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I used to use powdered spices (purchased from market) for all my vegetables. Lately I have started grinding the spice seeds myself to use in the vegetables.
I have noticed a remarkable "taste" difference.

I wish to know the reasons.
P.S. I am NOT referring to the smell, but to the taste.

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Smell and taste are pretty inextricably linked. That's why everything tastes like cardboard when your nose is stopped up. –  baka Oct 31 '11 at 19:33
    
@baka Thanks, see my comment below. :) –  TheIndependentAquarius Nov 2 '11 at 7:08
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2 Answers

up vote 6 down vote accepted

Many of the chemicals in food responsible for how a it tastes are also the same ones which, as they escape into the air, give it it's smell.

These oils and aromatic compounds which give many spices their flavour break down or escape over time changeing the taste as they degrade.

Some spices stay fresh for a long time once ground, others are well worth (as you are finding) doing your self.

Many of these compounds react with the oxygen in air to become new ones, these would then potentialy taste stale. Other compounds may break down if light gets to them; especially natural light as ultraviolet breaks many chemicals down. Other chemicals just evaporate away.

All of these reactions depend on surface area... so the smaller the bits of spice the faster they lose the flavor/smell chemicals.

Very fresh powdered spices wouldn't have this issue. Also if you ground the spices yourself and then left them for a few week/months you would find much of the taste has gone from the powder.

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So, you mean to say that if the "smell" vanishes from the spice, its "taste" will also vanish? If yes, then I would want to understand the scientific reasons behind this. Thanks. –  TheIndependentAquarius Nov 2 '11 at 7:07
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Many of the chemicals in food responsible for how a food tastes are also the same ones which, as they escape into the air, give it it's smell. Many of these compounds react with the oxygen in air to become new ones, these would then potentialy taste stale. Other compounds may break down if light gets to them especially natural light as ultraviolet breaks many chemicals down. Other chemicals just evaporate away. All of these reactions depend on surface area... so the smaller the bits of spice the faster they lose the flavor/smell chemicals. –  vwiggins Nov 2 '11 at 10:38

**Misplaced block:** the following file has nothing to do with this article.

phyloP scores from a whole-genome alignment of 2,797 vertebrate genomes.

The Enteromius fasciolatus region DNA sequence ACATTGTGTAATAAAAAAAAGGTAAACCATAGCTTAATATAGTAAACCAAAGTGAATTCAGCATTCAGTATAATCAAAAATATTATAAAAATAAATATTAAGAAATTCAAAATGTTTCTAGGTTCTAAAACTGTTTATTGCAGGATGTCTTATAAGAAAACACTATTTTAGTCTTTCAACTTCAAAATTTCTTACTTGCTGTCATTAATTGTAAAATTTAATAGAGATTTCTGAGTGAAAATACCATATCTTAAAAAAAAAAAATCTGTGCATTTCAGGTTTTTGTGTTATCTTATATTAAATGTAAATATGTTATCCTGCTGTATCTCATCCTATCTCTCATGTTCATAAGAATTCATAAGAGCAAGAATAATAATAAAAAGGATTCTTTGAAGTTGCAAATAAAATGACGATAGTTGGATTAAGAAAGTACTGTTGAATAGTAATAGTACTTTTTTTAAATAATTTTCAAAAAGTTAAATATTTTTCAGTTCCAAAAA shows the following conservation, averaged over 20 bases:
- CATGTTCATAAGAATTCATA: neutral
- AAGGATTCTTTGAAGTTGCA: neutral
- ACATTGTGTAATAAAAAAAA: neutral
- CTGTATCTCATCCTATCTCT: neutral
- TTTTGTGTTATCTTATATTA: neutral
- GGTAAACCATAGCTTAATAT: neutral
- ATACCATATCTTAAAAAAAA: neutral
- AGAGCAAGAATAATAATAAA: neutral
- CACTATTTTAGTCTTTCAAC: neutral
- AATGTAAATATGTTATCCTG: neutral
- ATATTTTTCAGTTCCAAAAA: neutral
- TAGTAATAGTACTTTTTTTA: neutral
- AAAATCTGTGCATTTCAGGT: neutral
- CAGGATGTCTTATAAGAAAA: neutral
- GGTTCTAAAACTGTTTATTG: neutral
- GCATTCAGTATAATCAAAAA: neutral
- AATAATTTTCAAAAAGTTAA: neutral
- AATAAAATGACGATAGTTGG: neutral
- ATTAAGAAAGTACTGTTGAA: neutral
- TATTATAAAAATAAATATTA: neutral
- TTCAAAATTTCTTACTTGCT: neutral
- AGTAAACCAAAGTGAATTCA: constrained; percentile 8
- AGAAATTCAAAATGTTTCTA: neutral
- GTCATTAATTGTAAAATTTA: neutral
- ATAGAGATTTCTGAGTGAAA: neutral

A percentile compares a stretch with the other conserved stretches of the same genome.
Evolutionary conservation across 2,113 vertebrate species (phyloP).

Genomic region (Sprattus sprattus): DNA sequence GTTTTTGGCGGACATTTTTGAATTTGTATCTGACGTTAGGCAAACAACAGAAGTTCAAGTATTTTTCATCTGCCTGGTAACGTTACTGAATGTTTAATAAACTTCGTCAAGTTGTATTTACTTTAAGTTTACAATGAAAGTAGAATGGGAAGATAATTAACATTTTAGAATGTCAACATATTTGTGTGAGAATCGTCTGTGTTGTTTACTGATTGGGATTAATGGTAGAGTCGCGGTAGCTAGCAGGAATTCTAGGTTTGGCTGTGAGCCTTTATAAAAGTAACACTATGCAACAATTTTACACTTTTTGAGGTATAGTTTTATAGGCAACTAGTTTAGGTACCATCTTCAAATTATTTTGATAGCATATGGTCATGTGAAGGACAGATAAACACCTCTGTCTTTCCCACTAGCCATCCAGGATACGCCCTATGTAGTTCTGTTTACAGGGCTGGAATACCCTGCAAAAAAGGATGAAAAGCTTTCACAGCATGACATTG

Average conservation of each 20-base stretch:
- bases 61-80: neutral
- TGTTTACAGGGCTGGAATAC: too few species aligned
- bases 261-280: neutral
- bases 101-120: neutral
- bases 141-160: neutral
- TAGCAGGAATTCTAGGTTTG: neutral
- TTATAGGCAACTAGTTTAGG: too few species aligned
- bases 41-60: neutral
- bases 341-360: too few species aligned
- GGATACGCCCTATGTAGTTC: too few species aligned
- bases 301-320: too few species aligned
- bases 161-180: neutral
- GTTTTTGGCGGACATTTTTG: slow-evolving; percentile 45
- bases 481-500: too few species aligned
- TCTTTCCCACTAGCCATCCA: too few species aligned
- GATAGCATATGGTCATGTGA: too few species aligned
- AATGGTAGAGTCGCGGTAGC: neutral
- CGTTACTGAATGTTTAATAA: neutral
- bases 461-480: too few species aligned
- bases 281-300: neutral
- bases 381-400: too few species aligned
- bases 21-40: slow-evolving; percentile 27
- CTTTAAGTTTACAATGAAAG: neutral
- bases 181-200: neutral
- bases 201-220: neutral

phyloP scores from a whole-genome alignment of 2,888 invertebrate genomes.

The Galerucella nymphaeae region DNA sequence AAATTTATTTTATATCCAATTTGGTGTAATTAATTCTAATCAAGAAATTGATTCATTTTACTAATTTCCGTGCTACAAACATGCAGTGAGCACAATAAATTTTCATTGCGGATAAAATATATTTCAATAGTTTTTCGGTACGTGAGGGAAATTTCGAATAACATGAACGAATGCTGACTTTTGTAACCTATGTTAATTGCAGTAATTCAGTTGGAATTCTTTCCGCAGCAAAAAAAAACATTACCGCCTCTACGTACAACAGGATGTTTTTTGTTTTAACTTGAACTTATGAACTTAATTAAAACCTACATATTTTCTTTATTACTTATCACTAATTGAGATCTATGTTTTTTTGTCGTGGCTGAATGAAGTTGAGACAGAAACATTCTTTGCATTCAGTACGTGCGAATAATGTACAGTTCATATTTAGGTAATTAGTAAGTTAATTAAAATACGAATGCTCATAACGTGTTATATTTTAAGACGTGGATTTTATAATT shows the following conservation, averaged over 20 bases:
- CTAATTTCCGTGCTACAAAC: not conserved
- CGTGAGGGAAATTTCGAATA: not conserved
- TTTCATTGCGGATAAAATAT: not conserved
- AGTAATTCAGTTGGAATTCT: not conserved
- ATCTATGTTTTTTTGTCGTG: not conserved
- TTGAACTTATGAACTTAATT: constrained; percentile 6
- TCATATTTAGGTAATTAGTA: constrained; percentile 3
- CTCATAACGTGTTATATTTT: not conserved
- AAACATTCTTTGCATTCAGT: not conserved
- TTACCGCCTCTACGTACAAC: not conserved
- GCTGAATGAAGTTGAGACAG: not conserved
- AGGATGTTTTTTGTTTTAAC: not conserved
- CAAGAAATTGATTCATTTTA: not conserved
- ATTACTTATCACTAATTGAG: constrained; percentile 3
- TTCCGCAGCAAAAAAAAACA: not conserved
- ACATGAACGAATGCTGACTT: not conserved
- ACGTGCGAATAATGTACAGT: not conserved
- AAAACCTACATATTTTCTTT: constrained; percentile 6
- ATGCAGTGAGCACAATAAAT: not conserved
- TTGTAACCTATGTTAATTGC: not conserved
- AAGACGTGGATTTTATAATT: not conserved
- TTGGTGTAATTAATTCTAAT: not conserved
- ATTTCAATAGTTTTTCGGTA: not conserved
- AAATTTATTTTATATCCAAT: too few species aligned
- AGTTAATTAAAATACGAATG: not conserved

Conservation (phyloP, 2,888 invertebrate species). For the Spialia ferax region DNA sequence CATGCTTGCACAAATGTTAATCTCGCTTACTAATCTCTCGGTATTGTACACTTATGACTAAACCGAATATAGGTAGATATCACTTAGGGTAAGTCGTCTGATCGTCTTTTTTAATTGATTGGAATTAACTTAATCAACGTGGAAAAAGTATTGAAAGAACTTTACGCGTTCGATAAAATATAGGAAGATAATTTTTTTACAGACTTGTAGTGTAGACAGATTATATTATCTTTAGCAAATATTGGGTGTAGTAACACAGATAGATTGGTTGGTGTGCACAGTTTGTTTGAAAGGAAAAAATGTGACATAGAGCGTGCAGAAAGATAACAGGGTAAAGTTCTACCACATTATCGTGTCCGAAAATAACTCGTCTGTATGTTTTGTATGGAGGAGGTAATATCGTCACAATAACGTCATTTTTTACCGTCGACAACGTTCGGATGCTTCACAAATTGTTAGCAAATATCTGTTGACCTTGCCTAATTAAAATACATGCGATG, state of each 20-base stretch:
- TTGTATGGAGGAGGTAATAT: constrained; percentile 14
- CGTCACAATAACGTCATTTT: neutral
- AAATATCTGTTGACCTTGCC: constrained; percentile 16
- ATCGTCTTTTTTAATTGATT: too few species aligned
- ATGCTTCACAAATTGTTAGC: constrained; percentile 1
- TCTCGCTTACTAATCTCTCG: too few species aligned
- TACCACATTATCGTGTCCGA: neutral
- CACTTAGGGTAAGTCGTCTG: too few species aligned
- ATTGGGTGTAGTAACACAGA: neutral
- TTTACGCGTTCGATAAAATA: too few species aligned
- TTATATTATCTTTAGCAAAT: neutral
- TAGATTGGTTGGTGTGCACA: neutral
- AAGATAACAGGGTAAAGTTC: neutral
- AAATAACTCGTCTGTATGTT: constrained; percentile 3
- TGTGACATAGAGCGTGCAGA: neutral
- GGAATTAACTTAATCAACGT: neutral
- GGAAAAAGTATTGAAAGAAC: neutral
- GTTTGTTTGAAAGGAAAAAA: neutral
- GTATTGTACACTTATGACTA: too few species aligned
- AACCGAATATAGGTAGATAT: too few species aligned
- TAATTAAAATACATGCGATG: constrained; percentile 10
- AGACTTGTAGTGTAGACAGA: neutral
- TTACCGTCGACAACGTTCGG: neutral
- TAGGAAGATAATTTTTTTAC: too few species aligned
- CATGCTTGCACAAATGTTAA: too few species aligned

vwiggins - now your answer looks "really beautiful". –  TheIndependentAquarius Dec 5 '12 at 11:29
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This is subscription based so I don't think your interest is going to push you to subscribe to something to learn about volatile compounds http://www.vcf-online.nl/VcfHome.cfm

The gist of it is that everything we eat has specific chemicals that give it the characteristics we enjoy. Dried spices and herbs have typically been ground and therefore many more cell walls have been ruptured and much more of the aromatic and volatile compounds have been allowed to escape. This is obviously worsened over time and different storage conditions can have a negative effect on this as well (i.e. why wine bottles and beer bottles are dark colored). So when your using fresh herbs or grinding your own spices your incorporating more of the volatile compounds into your dish.

I recommend, when possible to always buy spices whole and grind/roast/toast yourself per application. Not only will they taste better, but they will also keep fresh longer in air tight containers.

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